When James Lovell becomes a teacher at the Boston Latin School alongside his father, he realizes he will never agree with his father’s views about the growing British and American conflict. James desperately wants to help the American cause, but when he is arrested for spying, alone in a dark, cold cell of the Boston Stone Jail, his dreams seem a faint illusion.
In icy March winds, pounded by the Americans’ cannon, General Howe evacuates British troops and Loyalists from Boston. James is forced into a ship bound for Halifax, while his father and family take passage for the British stronghold in the ship’s upper berth. In jail in Halifax, James can only write letters and pray for release, hoping General George Washington will hear his appeal.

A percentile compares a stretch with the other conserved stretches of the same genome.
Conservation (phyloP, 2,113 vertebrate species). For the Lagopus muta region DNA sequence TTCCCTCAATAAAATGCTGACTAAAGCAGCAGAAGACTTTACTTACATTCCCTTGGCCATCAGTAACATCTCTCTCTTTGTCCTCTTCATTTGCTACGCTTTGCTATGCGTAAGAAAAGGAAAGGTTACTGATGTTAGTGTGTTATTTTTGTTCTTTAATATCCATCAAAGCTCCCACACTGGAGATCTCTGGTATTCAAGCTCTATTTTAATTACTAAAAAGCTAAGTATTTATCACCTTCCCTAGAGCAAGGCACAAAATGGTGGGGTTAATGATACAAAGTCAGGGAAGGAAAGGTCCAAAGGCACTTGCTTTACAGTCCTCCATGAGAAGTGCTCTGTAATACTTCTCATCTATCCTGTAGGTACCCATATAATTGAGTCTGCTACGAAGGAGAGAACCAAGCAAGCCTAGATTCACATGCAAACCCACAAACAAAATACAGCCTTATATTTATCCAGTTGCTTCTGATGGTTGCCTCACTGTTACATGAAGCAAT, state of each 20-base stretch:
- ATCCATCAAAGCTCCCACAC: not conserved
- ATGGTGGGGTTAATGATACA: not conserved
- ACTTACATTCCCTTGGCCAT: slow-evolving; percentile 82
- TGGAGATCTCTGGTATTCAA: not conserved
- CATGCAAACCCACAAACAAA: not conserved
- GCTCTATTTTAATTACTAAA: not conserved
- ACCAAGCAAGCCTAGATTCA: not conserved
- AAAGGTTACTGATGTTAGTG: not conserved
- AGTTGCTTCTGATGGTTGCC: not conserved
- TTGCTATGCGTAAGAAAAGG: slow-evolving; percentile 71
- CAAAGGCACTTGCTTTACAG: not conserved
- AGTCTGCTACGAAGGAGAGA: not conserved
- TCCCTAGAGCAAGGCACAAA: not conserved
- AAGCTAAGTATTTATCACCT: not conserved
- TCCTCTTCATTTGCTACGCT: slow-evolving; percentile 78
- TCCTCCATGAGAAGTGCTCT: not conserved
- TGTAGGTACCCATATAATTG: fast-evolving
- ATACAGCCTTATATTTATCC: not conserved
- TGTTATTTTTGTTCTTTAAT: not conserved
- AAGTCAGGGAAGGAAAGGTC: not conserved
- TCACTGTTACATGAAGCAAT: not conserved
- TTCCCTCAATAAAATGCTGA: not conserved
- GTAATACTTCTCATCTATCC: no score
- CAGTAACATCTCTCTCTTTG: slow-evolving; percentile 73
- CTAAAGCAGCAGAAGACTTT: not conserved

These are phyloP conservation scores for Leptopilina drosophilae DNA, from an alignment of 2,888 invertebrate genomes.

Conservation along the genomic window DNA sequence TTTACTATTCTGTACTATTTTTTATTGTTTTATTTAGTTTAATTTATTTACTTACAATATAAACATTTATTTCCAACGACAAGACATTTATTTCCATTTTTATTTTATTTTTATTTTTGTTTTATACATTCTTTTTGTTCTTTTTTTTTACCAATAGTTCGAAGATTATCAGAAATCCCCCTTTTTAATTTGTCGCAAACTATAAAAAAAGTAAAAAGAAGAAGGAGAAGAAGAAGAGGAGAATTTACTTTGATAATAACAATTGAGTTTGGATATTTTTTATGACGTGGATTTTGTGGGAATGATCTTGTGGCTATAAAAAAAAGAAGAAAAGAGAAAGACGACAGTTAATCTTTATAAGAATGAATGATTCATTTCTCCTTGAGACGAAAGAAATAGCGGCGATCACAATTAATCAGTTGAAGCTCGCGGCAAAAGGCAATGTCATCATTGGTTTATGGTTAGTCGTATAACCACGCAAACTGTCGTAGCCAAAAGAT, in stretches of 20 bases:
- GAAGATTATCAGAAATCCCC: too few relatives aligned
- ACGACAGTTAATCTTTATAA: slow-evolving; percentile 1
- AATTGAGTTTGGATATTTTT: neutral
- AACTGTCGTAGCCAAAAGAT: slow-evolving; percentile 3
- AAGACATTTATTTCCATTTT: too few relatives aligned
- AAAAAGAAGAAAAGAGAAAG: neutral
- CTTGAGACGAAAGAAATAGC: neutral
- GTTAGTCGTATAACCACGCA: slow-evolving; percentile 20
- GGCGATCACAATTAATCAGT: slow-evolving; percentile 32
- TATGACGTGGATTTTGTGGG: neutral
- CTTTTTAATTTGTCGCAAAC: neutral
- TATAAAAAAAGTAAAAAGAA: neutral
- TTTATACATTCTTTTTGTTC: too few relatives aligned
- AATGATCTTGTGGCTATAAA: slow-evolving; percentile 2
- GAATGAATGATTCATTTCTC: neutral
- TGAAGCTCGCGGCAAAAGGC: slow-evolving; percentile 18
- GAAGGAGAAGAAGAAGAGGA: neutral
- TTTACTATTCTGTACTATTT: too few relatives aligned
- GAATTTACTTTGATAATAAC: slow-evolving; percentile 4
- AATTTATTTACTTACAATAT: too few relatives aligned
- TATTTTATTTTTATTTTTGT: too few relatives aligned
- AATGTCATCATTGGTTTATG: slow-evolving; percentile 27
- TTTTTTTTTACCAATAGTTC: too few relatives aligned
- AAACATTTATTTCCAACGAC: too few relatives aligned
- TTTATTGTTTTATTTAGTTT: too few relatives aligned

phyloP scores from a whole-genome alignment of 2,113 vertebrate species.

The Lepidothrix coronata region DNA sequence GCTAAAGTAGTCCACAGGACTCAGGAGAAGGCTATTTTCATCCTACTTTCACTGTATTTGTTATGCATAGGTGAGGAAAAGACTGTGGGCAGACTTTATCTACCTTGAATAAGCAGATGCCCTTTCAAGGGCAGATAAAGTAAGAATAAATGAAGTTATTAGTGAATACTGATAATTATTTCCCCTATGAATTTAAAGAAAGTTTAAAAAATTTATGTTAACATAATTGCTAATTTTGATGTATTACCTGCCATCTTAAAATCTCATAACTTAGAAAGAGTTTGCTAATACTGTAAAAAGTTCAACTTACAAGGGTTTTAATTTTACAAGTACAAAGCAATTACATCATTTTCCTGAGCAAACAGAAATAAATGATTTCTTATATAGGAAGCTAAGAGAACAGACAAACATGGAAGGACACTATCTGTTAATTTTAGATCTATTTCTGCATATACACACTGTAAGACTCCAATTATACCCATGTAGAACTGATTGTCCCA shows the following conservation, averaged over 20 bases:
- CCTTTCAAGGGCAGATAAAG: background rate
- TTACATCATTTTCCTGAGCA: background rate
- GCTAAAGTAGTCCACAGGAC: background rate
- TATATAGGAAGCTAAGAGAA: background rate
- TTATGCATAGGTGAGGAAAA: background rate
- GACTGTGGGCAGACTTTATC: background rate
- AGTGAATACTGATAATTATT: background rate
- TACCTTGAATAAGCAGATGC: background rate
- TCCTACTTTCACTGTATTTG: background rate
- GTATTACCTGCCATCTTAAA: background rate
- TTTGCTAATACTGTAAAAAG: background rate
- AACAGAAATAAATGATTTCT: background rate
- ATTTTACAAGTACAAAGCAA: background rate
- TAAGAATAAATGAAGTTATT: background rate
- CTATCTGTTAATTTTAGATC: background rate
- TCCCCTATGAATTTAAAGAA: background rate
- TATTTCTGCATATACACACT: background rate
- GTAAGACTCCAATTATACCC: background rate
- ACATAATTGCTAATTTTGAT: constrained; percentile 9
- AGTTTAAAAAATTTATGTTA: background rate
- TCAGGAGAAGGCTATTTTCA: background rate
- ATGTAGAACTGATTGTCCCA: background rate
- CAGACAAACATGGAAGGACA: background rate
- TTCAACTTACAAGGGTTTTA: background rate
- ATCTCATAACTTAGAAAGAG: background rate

If the stories of early American Revolutionaries are as fascinating to you as to me, you'll want to read The Remarkable Cause: A Novel of James Lovell and the Crucible of the Revolution. Visit my new website, jeanoconnor.com, for information about its publication, or to request a speaking engagement.
In Revolutionary Times the British fort in Halifax, Nova Scotia, The Citadel, kept the British interests strong. James Lovell endured months in the Hollis Street jail in Halifax. His father, Master John Lovell, and family became expatriates, Loyalists relocated to Nova Scotia.
Confrontations in Boston, including the Boston Massacre, tar and feathering, and mob violence culminated in the gathering of troops and the first armed conflict in Concord and Lexington. On that day the Boston Latin School was closed, for months.